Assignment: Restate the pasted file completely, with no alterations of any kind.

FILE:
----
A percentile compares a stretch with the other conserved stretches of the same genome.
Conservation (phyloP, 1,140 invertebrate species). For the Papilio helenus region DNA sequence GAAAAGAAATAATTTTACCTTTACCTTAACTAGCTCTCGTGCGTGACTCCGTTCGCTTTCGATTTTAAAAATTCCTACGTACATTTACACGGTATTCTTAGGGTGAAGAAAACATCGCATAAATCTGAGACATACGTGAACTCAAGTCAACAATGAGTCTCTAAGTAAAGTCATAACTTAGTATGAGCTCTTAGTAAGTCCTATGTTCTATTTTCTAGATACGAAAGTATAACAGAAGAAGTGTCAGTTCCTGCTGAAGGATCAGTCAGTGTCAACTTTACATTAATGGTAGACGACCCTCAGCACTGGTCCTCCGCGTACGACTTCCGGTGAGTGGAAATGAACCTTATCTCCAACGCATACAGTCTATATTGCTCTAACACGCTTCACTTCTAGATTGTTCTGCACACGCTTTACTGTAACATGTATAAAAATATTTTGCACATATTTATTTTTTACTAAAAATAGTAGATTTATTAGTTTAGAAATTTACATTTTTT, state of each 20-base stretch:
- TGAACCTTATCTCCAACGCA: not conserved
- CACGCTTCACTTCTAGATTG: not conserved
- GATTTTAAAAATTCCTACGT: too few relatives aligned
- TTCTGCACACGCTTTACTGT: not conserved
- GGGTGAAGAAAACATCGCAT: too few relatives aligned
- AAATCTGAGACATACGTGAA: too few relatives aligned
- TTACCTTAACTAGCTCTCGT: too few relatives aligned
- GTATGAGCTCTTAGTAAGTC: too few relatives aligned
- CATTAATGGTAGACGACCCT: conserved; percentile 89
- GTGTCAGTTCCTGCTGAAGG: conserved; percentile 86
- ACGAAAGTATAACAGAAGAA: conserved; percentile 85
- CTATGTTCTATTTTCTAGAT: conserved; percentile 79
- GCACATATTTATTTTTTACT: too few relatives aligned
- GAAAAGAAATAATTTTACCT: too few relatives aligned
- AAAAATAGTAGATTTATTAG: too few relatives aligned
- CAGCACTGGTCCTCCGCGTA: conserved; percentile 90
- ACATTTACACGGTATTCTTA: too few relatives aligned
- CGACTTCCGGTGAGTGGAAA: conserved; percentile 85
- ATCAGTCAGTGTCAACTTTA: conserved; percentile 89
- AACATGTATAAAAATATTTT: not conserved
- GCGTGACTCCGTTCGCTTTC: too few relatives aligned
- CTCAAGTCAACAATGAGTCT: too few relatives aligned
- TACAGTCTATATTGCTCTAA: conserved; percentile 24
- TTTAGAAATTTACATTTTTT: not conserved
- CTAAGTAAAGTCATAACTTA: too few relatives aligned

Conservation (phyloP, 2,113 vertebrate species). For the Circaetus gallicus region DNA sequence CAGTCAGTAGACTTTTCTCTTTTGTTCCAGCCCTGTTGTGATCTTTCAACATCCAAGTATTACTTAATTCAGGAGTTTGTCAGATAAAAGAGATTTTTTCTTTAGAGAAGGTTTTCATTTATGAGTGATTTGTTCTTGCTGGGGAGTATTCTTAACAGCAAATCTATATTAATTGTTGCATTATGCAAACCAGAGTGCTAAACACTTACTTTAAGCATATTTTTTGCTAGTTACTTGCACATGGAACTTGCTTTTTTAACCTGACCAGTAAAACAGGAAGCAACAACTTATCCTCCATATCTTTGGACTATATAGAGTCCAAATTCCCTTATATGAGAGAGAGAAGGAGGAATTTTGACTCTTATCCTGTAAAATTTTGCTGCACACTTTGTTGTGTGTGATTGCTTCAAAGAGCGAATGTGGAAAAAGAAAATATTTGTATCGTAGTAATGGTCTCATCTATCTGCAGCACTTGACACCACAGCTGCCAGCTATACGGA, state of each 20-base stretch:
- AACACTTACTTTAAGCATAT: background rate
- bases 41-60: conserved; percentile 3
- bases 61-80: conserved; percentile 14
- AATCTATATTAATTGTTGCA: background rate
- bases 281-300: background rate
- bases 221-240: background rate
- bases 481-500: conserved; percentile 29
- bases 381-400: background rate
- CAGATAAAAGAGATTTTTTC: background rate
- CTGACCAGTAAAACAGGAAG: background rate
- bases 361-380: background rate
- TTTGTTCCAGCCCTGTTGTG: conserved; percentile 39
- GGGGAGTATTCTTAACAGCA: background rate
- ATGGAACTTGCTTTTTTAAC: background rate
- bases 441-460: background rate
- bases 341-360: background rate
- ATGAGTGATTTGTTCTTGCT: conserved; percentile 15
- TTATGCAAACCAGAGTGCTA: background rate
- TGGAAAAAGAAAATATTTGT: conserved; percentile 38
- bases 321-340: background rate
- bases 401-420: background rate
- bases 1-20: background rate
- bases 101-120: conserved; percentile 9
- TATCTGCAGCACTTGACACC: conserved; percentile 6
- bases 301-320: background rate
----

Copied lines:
A percentile compares a stretch with the other conserved stretches of the same genome.
Conservation (phyloP, 1,140 invertebrate species). For the Papilio helenus region DNA sequence GAAAAGAAATAATTTTACCTTTACCTTAACTAGCTCTCGTGCGTGACTCCGTTCGCTTTCGATTTTAAAAATTCCTACGTACATTTACACGGTATTCTTAGGGTGAAGAAAACATCGCATAAATCTGAGACATACGTGAACTCAAGTCAACAATGAGTCTCTAAGTAAAGTCATAACTTAGTATGAGCTCTTAGTAAGTCCTATGTTCTATTTTCTAGATACGAAAGTATAACAGAAGAAGTGTCAGTTCCTGCTGAAGGATCAGTCAGTGTCAACTTTACATTAATGGTAGACGACCCTCAGCACTGGTCCTCCGCGTACGACTTCCGGTGAGTGGAAATGAACCTTATCTCCAACGCATACAGTCTATATTGCTCTAACACGCTTCACTTCTAGATTGTTCTGCACACGCTTTACTGTAACATGTATAAAAATATTTTGCACATATTTATTTTTTACTAAAAATAGTAGATTTATTAGTTTAGAAATTTACATTTTTT, state of each 20-base stretch:
- TGAACCTTATCTCCAACGCA: not conserved
- CACGCTTCACTTCTAGATTG: not conserved
- GATTTTAAAAATTCCTACGT: too few relatives aligned
- TTCTGCACACGCTTTACTGT: not conserved
- GGGTGAAGAAAACATCGCAT: too few relatives aligned
- AAATCTGAGACATACGTGAA: too few relatives aligned
- TTACCTTAACTAGCTCTCGT: too few relatives aligned
- GTATGAGCTCTTAGTAAGTC: too few relatives aligned
- CATTAATGGTAGACGACCCT: conserved; percentile 89
- GTGTCAGTTCCTGCTGAAGG: conserved; percentile 86
- ACGAAAGTATAACAGAAGAA: conserved; percentile 85
- CTATGTTCTATTTTCTAGAT: conserved; percentile 79
- GCACATATTTATTTTTTACT: too few relatives aligned
- GAAAAGAAATAATTTTACCT: too few relatives aligned
- AAAAATAGTAGATTTATTAG: too few relatives aligned
- CAGCACTGGTCCTCCGCGTA: conserved; percentile 90
- ACATTTACACGGTATTCTTA: too few relatives aligned
- CGACTTCCGGTGAGTGGAAA: conserved; percentile 85
- ATCAGTCAGTGTCAACTTTA: conserved; percentile 89
- AACATGTATAAAAATATTTT: not conserved
- GCGTGACTCCGTTCGCTTTC: too few relatives aligned
- CTCAAGTCAACAATGAGTCT: too few relatives aligned
- TACAGTCTATATTGCTCTAA: conserved; percentile 24
- TTTAGAAATTTACATTTTTT: not conserved
- CTAAGTAAAGTCATAACTTA: too few relatives aligned

Conservation (phyloP, 2,113 vertebrate species). For the Circaetus gallicus region DNA sequence CAGTCAGTAGACTTTTCTCTTTTGTTCCAGCCCTGTTGTGATCTTTCAACATCCAAGTATTACTTAATTCAGGAGTTTGTCAGATAAAAGAGATTTTTTCTTTAGAGAAGGTTTTCATTTATGAGTGATTTGTTCTTGCTGGGGAGTATTCTTAACAGCAAATCTATATTAATTGTTGCATTATGCAAACCAGAGTGCTAAACACTTACTTTAAGCATATTTTTTGCTAGTTACTTGCACATGGAACTTGCTTTTTTAACCTGACCAGTAAAACAGGAAGCAACAACTTATCCTCCATATCTTTGGACTATATAGAGTCCAAATTCCCTTATATGAGAGAGAGAAGGAGGAATTTTGACTCTTATCCTGTAAAATTTTGCTGCACACTTTGTTGTGTGTGATTGCTTCAAAGAGCGAATGTGGAAAAAGAAAATATTTGTATCGTAGTAATGGTCTCATCTATCTGCAGCACTTGACACCACAGCTGCCAGCTATACGGA, state of each 20-base stretch:
- AACACTTACTTTAAGCATAT: background rate
- bases 41-60: conserved; percentile 3
- bases 61-80: conserved; percentile 14
- AATCTATATTAATTGTTGCA: background rate
- bases 281-300: background rate
- bases 221-240: background rate
- bases 481-500: conserved; percentile 29
- bases 381-400: background rate
- CAGATAAAAGAGATTTTTTC: background rate
- CTGACCAGTAAAACAGGAAG: background rate
- bases 361-380: background rate
- TTTGTTCCAGCCCTGTTGTG: conserved; percentile 39
- GGGGAGTATTCTTAACAGCA: background rate
- ATGGAACTTGCTTTTTTAAC: background rate
- bases 441-460: background rate
- bases 341-360: background rate
- ATGAGTGATTTGTTCTTGCT: conserved; percentile 15
- TTATGCAAACCAGAGTGCTA: background rate
- TGGAAAAAGAAAATATTTGT: conserved; percentile 38
- bases 321-340: background rate
- bases 401-420: background rate
- bases 1-20: background rate
- bases 101-120: conserved; percentile 9
- TATCTGCAGCACTTGACACC: conserved; percentile 6
- bases 301-320: background rate